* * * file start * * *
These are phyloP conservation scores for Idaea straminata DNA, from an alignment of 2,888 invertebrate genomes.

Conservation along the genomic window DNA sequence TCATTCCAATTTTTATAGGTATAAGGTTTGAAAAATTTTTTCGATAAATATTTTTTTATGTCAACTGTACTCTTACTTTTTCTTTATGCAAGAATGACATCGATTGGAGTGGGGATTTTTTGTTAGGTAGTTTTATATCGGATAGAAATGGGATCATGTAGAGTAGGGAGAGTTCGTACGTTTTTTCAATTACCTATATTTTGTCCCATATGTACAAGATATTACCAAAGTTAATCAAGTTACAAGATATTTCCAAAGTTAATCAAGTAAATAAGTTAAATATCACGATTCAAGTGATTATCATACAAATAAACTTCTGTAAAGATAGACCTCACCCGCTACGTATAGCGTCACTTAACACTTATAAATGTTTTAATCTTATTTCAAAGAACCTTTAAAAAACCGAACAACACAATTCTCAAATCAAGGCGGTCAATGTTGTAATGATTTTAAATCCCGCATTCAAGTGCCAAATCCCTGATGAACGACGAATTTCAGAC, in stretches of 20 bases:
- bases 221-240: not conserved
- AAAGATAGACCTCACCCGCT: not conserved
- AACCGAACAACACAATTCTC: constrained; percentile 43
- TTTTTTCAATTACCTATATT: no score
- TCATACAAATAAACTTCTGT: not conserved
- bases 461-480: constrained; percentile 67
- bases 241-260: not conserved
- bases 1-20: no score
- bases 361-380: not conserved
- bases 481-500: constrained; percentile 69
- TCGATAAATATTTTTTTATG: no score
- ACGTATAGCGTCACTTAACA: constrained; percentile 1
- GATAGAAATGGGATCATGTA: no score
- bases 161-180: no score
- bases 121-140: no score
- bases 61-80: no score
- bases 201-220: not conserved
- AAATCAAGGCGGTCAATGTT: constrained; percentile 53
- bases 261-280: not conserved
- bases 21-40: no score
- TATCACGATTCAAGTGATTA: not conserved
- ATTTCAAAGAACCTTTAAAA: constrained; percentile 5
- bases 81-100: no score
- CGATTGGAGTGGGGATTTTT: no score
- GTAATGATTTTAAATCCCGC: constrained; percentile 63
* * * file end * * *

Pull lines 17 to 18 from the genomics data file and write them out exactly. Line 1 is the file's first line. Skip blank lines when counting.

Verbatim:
- bases 121-140: no score
- bases 61-80: no score